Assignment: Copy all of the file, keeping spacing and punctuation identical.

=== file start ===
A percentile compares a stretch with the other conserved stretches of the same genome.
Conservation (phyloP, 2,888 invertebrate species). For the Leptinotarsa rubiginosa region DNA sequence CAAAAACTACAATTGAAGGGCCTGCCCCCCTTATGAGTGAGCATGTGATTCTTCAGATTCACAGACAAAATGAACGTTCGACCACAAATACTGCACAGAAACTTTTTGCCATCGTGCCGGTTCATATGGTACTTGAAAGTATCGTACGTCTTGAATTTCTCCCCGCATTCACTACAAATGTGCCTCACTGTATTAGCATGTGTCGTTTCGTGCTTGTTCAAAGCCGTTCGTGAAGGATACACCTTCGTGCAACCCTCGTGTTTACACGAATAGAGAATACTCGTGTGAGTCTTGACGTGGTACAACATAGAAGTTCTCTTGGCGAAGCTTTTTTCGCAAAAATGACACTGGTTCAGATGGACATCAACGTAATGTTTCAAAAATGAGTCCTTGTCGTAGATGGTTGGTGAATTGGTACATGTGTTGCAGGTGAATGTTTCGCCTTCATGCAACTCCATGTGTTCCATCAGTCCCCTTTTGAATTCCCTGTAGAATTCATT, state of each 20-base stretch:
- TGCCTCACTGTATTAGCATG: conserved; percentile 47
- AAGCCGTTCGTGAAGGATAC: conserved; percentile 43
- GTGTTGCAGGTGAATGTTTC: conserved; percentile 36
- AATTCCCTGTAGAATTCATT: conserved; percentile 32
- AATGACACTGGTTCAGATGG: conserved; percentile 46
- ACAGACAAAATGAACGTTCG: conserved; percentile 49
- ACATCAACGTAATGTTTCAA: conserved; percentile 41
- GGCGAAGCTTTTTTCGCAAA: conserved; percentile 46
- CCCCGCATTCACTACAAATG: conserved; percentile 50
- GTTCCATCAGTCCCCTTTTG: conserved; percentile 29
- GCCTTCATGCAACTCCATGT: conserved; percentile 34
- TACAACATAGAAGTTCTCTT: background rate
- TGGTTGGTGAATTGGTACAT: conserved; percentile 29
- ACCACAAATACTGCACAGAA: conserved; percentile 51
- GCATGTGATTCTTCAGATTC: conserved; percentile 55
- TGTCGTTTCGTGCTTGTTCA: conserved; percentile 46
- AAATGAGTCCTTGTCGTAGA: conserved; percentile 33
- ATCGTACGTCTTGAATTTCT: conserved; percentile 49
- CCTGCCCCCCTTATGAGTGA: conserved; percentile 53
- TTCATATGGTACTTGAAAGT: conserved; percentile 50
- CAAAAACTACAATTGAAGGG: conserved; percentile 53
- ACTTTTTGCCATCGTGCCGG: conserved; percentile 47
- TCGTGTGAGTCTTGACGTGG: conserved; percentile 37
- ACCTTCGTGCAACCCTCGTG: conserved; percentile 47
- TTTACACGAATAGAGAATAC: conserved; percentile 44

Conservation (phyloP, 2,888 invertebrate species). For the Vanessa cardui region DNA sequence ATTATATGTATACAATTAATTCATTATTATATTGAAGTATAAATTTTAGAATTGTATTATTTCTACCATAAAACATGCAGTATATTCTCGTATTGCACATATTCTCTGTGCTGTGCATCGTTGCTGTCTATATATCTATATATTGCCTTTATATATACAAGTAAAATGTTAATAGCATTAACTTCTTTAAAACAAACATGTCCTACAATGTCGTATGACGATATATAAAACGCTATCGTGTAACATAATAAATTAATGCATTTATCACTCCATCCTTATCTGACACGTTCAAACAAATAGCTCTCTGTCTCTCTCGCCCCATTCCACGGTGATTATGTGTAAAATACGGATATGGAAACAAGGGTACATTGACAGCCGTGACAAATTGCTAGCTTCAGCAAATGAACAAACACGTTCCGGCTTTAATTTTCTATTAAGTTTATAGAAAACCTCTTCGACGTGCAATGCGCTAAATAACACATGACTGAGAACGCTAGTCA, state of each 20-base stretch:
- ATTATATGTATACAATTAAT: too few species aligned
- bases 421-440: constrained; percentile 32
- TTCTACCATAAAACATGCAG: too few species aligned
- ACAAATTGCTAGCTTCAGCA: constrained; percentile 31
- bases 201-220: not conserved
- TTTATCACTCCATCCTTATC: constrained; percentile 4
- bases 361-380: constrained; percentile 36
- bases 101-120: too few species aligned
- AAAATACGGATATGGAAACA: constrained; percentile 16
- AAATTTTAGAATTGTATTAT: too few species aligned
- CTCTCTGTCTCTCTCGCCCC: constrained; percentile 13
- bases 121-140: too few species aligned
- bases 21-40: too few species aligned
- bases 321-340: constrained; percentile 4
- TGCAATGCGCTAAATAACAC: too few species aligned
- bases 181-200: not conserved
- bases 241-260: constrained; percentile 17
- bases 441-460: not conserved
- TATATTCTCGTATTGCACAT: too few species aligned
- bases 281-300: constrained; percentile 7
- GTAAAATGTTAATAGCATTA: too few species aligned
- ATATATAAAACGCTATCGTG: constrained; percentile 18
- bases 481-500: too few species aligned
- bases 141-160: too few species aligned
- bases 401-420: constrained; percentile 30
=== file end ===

A percentile compares a stretch with the other conserved stretches of the same genome.
Conservation (phyloP, 2,888 invertebrate species). For the Leptinotarsa rubiginosa region DNA sequence CAAAAACTACAATTGAAGGGCCTGCCCCCCTTATGAGTGAGCATGTGATTCTTCAGATTCACAGACAAAATGAACGTTCGACCACAAATACTGCACAGAAACTTTTTGCCATCGTGCCGGTTCATATGGTACTTGAAAGTATCGTACGTCTTGAATTTCTCCCCGCATTCACTACAAATGTGCCTCACTGTATTAGCATGTGTCGTTTCGTGCTTGTTCAAAGCCGTTCGTGAAGGATACACCTTCGTGCAACCCTCGTGTTTACACGAATAGAGAATACTCGTGTGAGTCTTGACGTGGTACAACATAGAAGTTCTCTTGGCGAAGCTTTTTTCGCAAAAATGACACTGGTTCAGATGGACATCAACGTAATGTTTCAAAAATGAGTCCTTGTCGTAGATGGTTGGTGAATTGGTACATGTGTTGCAGGTGAATGTTTCGCCTTCATGCAACTCCATGTGTTCCATCAGTCCCCTTTTGAATTCCCTGTAGAATTCATT, state of each 20-base stretch:
- TGCCTCACTGTATTAGCATG: conserved; percentile 47
- AAGCCGTTCGTGAAGGATAC: conserved; percentile 43
- GTGTTGCAGGTGAATGTTTC: conserved; percentile 36
- AATTCCCTGTAGAATTCATT: conserved; percentile 32
- AATGACACTGGTTCAGATGG: conserved; percentile 46
- ACAGACAAAATGAACGTTCG: conserved; percentile 49
- ACATCAACGTAATGTTTCAA: conserved; percentile 41
- GGCGAAGCTTTTTTCGCAAA: conserved; percentile 46
- CCCCGCATTCACTACAAATG: conserved; percentile 50
- GTTCCATCAGTCCCCTTTTG: conserved; percentile 29
- GCCTTCATGCAACTCCATGT: conserved; percentile 34
- TACAACATAGAAGTTCTCTT: background rate
- TGGTTGGTGAATTGGTACAT: conserved; percentile 29
- ACCACAAATACTGCACAGAA: conserved; percentile 51
- GCATGTGATTCTTCAGATTC: conserved; percentile 55
- TGTCGTTTCGTGCTTGTTCA: conserved; percentile 46
- AAATGAGTCCTTGTCGTAGA: conserved; percentile 33
- ATCGTACGTCTTGAATTTCT: conserved; percentile 49
- CCTGCCCCCCTTATGAGTGA: conserved; percentile 53
- TTCATATGGTACTTGAAAGT: conserved; percentile 50
- CAAAAACTACAATTGAAGGG: conserved; percentile 53
- ACTTTTTGCCATCGTGCCGG: conserved; percentile 47
- TCGTGTGAGTCTTGACGTGG: conserved; percentile 37
- ACCTTCGTGCAACCCTCGTG: conserved; percentile 47
- TTTACACGAATAGAGAATAC: conserved; percentile 44

Conservation (phyloP, 2,888 invertebrate species). For the Vanessa cardui region DNA sequence ATTATATGTATACAATTAATTCATTATTATATTGAAGTATAAATTTTAGAATTGTATTATTTCTACCATAAAACATGCAGTATATTCTCGTATTGCACATATTCTCTGTGCTGTGCATCGTTGCTGTCTATATATCTATATATTGCCTTTATATATACAAGTAAAATGTTAATAGCATTAACTTCTTTAAAACAAACATGTCCTACAATGTCGTATGACGATATATAAAACGCTATCGTGTAACATAATAAATTAATGCATTTATCACTCCATCCTTATCTGACACGTTCAAACAAATAGCTCTCTGTCTCTCTCGCCCCATTCCACGGTGATTATGTGTAAAATACGGATATGGAAACAAGGGTACATTGACAGCCGTGACAAATTGCTAGCTTCAGCAAATGAACAAACACGTTCCGGCTTTAATTTTCTATTAAGTTTATAGAAAACCTCTTCGACGTGCAATGCGCTAAATAACACATGACTGAGAACGCTAGTCA, state of each 20-base stretch:
- ATTATATGTATACAATTAAT: too few species aligned
- bases 421-440: constrained; percentile 32
- TTCTACCATAAAACATGCAG: too few species aligned
- ACAAATTGCTAGCTTCAGCA: constrained; percentile 31
- bases 201-220: not conserved
- TTTATCACTCCATCCTTATC: constrained; percentile 4
- bases 361-380: constrained; percentile 36
- bases 101-120: too few species aligned
- AAAATACGGATATGGAAACA: constrained; percentile 16
- AAATTTTAGAATTGTATTAT: too few species aligned
- CTCTCTGTCTCTCTCGCCCC: constrained; percentile 13
- bases 121-140: too few species aligned
- bases 21-40: too few species aligned
- bases 321-340: constrained; percentile 4
- TGCAATGCGCTAAATAACAC: too few species aligned
- bases 181-200: not conserved
- bases 241-260: constrained; percentile 17
- bases 441-460: not conserved
- TATATTCTCGTATTGCACAT: too few species aligned
- bases 281-300: constrained; percentile 7
- GTAAAATGTTAATAGCATTA: too few species aligned
- ATATATAAAACGCTATCGTG: constrained; percentile 18
- bases 481-500: too few species aligned
- bases 141-160: too few species aligned
- bases 401-420: constrained; percentile 30